Brian Herbst had a memorable vacation in Alaska. He caught rockfish and halibut, saw moose and bears, stayed in a yurt – and in a perfect moment, managed to snap a shot of a mid-breach minke whale, hanging over the waters of Kachemak Bay.
The snapshot shows the parallel whale above the water almost as if participating in a flop contest, doing a plank in the air or floating across the bay like a hovercraft.
On July 12, Herbst was on the Danny J ferry en route to lunch at The Saltry restaurant in Halibut Cove when the captain announced that a whale was in the distance. Using his daughter’s high school camera and a borrowed lens, he began taking pictures.
As the boat turned, the whale began to swim towards it.
“I was like front row about it, and I was like, ‘I’m gonna get this thing, shah shah shah shah,'” Herbst said, reenacting the moment during a video interview from his home in North Carolina. North Thursday morning.
He knew he had gotten the perfect shot.
[A killer whale was headed toward a sea otter in Kachemak Bay. Then the otter hopped on a boat — and stayed there.]
Then Herbst sent the photo to The Saltry, who posted the image on their social media page. From there, the photo started circulating online, garnering thousands of likes with captions like “LEVITATE” and “the minke whale goes vroom.”
A minke whale breach is rarely filmed, said marine mammal researcher and instructor Marc Webber at the Kachemak Bay campus of the University of Alaska in Anchorage.
He said it was a “remarkable photo”.
In the photo, the whale’s pointed dorsal fin can be seen on top of its body along with a white stripe across its fin – a defining characteristic of minke whales, according to Webber. While the whale is parallel to the water, it is actually tilted slightly, showing off its light underbelly.
It’s unclear why the whales breach, emerging from the water and flying through the air, Webber said. It could be a way of signaling other whales by making a noisy re-entry into the water, or “a state of excitement or a display of heightened exuberance”, he said – but that’s just speculation .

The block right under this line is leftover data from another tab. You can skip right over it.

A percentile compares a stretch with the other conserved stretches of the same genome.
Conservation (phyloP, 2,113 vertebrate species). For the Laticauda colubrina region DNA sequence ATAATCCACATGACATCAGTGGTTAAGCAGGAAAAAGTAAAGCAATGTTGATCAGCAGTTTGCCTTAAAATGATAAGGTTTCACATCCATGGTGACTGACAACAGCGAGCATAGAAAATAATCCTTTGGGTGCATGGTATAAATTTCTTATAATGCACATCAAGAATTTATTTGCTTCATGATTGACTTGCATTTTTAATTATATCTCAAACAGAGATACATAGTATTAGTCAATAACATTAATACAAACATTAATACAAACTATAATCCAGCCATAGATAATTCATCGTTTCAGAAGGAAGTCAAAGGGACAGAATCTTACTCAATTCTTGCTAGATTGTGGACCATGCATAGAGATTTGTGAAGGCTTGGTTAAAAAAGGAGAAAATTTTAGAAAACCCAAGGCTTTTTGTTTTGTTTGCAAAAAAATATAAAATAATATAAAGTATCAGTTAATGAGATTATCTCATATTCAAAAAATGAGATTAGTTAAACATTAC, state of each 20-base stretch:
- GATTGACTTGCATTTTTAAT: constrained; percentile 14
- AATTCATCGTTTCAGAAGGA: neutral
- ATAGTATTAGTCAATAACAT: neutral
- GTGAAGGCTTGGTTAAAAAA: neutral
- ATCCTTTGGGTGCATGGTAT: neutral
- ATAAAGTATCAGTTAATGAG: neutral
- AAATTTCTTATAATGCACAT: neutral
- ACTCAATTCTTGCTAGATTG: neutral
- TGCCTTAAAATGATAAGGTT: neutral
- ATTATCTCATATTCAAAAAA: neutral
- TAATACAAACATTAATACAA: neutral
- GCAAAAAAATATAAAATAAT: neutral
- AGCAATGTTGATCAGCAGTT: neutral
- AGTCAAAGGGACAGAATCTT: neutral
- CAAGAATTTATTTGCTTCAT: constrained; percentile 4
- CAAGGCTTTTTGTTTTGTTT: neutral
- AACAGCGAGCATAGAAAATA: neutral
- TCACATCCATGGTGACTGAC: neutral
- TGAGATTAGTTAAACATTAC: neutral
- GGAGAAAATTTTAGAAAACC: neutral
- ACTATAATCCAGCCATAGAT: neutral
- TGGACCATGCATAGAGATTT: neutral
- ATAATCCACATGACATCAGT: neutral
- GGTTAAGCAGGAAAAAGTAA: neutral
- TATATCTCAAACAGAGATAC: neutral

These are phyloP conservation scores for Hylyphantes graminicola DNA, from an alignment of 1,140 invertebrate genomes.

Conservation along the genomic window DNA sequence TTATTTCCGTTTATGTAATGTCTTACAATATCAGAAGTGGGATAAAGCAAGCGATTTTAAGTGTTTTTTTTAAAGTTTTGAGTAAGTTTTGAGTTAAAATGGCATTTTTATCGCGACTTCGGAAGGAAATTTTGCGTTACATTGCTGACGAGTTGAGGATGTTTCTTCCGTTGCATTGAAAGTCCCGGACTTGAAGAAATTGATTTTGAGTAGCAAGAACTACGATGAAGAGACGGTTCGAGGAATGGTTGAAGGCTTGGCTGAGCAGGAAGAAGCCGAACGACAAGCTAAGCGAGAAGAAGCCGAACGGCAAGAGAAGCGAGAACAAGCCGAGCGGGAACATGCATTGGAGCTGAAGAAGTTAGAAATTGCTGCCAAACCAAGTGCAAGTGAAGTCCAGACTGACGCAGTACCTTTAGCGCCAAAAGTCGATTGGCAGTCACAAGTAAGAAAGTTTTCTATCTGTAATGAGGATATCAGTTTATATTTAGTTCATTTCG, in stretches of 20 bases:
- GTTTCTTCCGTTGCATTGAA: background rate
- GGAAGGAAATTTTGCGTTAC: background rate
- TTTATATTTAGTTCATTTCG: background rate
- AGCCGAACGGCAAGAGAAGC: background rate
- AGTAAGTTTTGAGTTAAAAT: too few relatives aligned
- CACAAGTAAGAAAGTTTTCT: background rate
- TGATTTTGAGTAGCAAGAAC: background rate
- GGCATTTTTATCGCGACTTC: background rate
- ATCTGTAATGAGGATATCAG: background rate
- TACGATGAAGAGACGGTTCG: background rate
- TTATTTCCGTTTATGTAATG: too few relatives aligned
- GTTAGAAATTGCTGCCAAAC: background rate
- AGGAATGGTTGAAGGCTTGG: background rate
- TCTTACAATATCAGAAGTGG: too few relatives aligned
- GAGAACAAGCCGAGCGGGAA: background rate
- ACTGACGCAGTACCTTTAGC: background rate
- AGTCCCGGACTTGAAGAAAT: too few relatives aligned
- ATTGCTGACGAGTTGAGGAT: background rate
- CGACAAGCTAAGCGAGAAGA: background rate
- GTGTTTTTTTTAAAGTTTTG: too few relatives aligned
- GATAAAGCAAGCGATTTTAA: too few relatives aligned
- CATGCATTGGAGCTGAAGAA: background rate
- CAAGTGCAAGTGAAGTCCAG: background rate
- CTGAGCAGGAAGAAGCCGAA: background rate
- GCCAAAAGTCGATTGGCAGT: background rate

Webber even received reports of minke whales in which people reported seeing a bottlenose dolphin, not knowing it was a minke whale and unable to assess its size. Herbst initially thought the whale he saw was a dolphin, based on what he had seen in North Carolina.
Minke whales are shy most of the time, ignoring and avoiding boats, so they are not often seen by people.
[A creeping mass of insect larvae near a Denali lodge raises the question: ‘Am I hallucinating?’]
The minke whale is the smallest baleen whale in Alaskan waters. They weigh up to 20,000 pounds and are typically 25 to 30 feet long when fully grown, far smaller than their gargantuan counterparts like humpback, blue, and gray whales.
And they’re fast, Webber said. Minke whales feed by rushing at high speed towards groups of small fish such as herring and anchovies, swallowing large mouthfuls. They then filter the water through their baleen, a fingernail-like structure that hangs in pieces and acts like a sieve, he said.
Back in Kachemak Bay, the minke whale breach was followed by a halibut taco lunch for Herbst and his family, who were in Alaska for his mother’s 85th birthday. They arrived in Homer just as the weather was starting to get windy and cold.
“We hit it so perfectly,” he said. “It was just made to happen.”
• • •